What is a Request For Proposal (RFP)?
A request for proposal (sometimes referred to as a request for pricing), or RFP, is usually a document that describes a companies needs (usually goods and/or services). Typically it will consist of a list of the goods and services that they need to purchase from a supplier. A company will then send this to a number of suppliers to get pricing, obtain timelines and get answers to any questions they might have. The RFP process acts as a critical process that can help companies to procure goods and services, ensure they are delivered in a timely manner and that they know more about the suppliers they are working with.
The RFP process can often be made complex and time-consuming however it is much simpler than you might think We have detailed below how you can take the right approach when creating an RFP from scratch with a detailed a step-by-step proven process for success and speed.
What's the purpose of the RFP Process? When should you use an RFP?
Before making a start you need to understand if an RFP process is the right one for you. We have detailed three main justifications for creating and sending an RFP to your supplier(s).
- To find a new or better supplier for your company’s needs. RFP’s should not be created too often and especially not for every purchase. If your company already has a preferred supplier in place then you need to ask the question ‘Do I need to create a new RFP?’. Suppliers you already use and know well might already be able to offer the goods and services you require. Find out more about supplier management. However, if you are looking for more competitive pricing, your current provider’s contract is about to end, or need to procure a specific good or service then an RFP is probably the correct path.
- Fairness. The RFP process should be standardised for all suppliers involved (e.g. they all receive the same documents to complete and the same timeline to respond in) and therefore offers a fair playing field and transparency when you come to evaluate RFP responses. This is a great justification for creating an RFP as it means that you can compare suppliers side-by-side based on the responses that they have given.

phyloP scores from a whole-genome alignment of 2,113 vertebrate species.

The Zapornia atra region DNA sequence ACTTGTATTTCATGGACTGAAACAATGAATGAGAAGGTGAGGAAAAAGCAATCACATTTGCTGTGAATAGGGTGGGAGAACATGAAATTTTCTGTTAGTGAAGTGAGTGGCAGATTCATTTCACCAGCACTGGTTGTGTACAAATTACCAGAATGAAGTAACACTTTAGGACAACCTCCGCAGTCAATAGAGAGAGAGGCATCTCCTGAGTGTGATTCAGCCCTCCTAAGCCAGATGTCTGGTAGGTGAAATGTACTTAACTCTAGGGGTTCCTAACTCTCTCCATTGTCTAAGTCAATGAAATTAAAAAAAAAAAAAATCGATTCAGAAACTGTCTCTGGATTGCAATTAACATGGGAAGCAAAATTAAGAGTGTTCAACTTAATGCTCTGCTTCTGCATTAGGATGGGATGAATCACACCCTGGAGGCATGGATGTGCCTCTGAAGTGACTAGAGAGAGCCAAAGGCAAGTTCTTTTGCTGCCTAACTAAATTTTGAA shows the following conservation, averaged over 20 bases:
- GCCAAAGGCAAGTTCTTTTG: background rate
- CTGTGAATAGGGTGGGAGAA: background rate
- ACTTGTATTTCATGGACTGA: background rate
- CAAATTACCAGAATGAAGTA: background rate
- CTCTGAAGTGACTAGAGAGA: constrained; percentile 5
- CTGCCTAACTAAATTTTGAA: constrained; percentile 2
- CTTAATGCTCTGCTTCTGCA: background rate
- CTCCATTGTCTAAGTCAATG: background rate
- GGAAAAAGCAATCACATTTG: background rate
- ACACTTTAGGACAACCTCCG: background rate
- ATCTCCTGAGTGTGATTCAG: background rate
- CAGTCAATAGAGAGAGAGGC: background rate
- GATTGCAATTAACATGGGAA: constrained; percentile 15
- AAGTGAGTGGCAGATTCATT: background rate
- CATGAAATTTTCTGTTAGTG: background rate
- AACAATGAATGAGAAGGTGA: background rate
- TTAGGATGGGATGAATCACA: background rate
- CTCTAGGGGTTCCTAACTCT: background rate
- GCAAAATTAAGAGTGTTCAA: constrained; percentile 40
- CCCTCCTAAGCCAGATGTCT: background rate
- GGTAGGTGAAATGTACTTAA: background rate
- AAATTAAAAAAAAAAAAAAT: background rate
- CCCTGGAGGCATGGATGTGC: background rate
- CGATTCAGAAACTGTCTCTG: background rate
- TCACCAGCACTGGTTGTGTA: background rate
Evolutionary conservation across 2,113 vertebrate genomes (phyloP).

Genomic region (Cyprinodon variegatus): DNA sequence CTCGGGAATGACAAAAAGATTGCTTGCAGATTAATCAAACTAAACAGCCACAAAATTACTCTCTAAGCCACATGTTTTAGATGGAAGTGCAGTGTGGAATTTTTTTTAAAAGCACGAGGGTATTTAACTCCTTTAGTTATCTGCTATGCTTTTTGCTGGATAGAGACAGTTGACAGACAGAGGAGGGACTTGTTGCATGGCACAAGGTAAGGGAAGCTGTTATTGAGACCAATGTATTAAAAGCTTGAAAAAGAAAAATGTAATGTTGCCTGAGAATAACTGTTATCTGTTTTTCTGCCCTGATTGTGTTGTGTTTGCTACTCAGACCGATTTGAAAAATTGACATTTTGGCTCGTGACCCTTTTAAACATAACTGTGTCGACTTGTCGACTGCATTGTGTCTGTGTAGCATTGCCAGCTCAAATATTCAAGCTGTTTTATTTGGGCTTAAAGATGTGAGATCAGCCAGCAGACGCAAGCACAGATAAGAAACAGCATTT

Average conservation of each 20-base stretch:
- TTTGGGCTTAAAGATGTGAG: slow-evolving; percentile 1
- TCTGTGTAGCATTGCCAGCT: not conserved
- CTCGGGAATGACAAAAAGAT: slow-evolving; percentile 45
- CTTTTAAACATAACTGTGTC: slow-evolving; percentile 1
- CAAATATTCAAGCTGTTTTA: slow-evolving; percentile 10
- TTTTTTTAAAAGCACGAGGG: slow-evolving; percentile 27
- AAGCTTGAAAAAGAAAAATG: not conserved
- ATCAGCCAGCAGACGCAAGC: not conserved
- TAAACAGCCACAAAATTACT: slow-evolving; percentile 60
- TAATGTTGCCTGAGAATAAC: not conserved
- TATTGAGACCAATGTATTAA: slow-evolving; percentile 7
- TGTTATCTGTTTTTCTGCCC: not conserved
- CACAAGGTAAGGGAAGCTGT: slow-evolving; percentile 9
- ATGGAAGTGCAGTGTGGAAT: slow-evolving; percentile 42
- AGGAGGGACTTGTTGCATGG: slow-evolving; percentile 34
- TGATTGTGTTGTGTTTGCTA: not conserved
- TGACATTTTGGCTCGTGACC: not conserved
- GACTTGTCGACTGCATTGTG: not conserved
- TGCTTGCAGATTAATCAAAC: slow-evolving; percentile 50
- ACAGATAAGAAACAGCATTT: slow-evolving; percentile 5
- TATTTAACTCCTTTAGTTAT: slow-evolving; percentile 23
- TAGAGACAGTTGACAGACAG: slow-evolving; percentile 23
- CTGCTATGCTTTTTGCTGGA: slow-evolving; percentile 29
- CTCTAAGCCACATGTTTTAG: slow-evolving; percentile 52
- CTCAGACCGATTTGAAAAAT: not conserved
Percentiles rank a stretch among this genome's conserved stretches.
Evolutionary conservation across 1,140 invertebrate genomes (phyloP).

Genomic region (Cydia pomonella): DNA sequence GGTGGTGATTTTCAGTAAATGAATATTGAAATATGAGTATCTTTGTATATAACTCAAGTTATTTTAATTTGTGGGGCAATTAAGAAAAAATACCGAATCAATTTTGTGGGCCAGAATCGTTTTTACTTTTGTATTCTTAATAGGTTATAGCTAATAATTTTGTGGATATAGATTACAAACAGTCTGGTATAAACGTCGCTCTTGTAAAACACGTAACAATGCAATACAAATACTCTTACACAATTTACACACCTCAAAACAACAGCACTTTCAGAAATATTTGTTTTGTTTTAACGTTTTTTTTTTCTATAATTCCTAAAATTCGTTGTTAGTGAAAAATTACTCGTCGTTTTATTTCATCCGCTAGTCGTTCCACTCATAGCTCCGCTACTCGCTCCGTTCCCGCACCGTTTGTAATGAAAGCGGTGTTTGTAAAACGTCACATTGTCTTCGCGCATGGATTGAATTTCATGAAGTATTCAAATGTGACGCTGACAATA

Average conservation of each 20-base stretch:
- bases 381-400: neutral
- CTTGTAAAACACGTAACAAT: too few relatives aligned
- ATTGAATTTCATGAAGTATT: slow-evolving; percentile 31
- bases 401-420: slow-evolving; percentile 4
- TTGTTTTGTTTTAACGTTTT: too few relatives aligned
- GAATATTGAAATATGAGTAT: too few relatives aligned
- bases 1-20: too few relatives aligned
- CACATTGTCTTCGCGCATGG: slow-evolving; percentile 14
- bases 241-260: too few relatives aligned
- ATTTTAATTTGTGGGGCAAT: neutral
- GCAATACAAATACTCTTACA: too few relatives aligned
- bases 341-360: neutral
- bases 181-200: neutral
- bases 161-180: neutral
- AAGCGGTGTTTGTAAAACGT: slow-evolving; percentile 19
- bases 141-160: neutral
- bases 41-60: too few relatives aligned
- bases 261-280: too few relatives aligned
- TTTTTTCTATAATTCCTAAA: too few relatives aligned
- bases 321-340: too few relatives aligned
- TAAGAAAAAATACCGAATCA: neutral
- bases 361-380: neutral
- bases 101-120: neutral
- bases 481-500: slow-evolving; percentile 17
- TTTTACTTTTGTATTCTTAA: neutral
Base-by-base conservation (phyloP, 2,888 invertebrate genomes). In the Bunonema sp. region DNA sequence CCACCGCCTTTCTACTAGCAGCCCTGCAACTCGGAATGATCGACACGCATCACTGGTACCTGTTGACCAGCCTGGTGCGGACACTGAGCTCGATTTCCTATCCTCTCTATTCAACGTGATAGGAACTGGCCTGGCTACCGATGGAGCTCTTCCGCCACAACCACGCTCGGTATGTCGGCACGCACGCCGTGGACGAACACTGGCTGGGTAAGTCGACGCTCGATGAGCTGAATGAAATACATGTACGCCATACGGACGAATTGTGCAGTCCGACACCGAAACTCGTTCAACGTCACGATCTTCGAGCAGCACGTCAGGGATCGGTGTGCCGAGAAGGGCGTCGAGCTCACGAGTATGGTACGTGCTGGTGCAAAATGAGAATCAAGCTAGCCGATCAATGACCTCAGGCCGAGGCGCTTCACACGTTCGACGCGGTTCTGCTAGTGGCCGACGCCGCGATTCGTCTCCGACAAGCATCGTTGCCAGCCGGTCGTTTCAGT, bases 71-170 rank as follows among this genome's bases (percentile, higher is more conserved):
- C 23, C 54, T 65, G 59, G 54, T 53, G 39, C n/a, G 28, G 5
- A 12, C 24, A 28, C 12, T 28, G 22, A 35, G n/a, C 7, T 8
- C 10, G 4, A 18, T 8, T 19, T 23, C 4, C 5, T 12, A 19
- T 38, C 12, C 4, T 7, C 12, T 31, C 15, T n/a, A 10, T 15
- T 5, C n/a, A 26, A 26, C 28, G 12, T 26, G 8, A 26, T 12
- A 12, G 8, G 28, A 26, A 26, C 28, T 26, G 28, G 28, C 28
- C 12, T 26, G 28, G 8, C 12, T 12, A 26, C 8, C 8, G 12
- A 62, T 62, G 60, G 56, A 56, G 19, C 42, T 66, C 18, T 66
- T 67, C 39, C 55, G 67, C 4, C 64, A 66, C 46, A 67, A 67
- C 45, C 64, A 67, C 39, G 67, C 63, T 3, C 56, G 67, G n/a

- Supplier vetting and due diligence. The process of an RFP offers an opportunity to get to know your potential new supplier. An RFP is not all about the best possible price, in fact, that is where a lot of companies go wrong. An RFP is an opportunity to ask a supplier to cost up requested goods or services as well as a key period to get to know them better. You should also create a questionnaire for them to complete to ensure that they fit your companies needs and vetting criteria (e.g. What insurances do you have in place?) and also use this opportunity to find out if they stand out from others involved in your RFP process (e.g. ‘Do you have a rebate scheme?’). Later when comparing your suppliers, answers to these questions might make one supplier stand out from the rest.
Once you have decided to run an RFP you will need to work out the best way to run it in an organised and fair manner. There are two main options for you to choose from:
- Digital format – eProcurement software’s should offer an ‘eSourcing platform‘ which will allow you to run an RFP process end-to-end including the supplier evaluation stage. The huge upside to running a digital RFP is that it makes it standardised for your suppliers and yourself when evaluating them after they’ve responded. It also means that you do not need to worry about losing emails or documents from the suppliers involved as they are all stored in the system. Be careful though, some of these can be extremely expensive as they are aimed at enterprise size organisations however with newer cloud eProcurement software coming to the market, you should be able to find a cost-effective one for your needs. Check out our blog on how to select the right eProcurement software for your company. You can even try oboloo free for 30 days.
- Traditional format – As mentioned above, this is often done by creating an Excel spreadsheet of all the goods and services you would like your suppliers to price against and is send via email. The cons to this format are that you run the possibility of losing supplier’s responses or your original email ending up in their junk folder. Another is that suppliers try to go above and beyond to stand out when responding to an RFP and will alter the spreadsheet to fit more information in. This does not work well when you’re trying to compare them against each other at the evaluation stage. And finally, you will have to merge all of their responses (which are often in different formats) into one spreadsheet for comparison so if this is your preferred method please allow time for this as you will most likely find that you will need to ask a supplier or two to resubmit their response to fit in with your master spreadsheet or you will even end up having to do this yourself which is a very big task.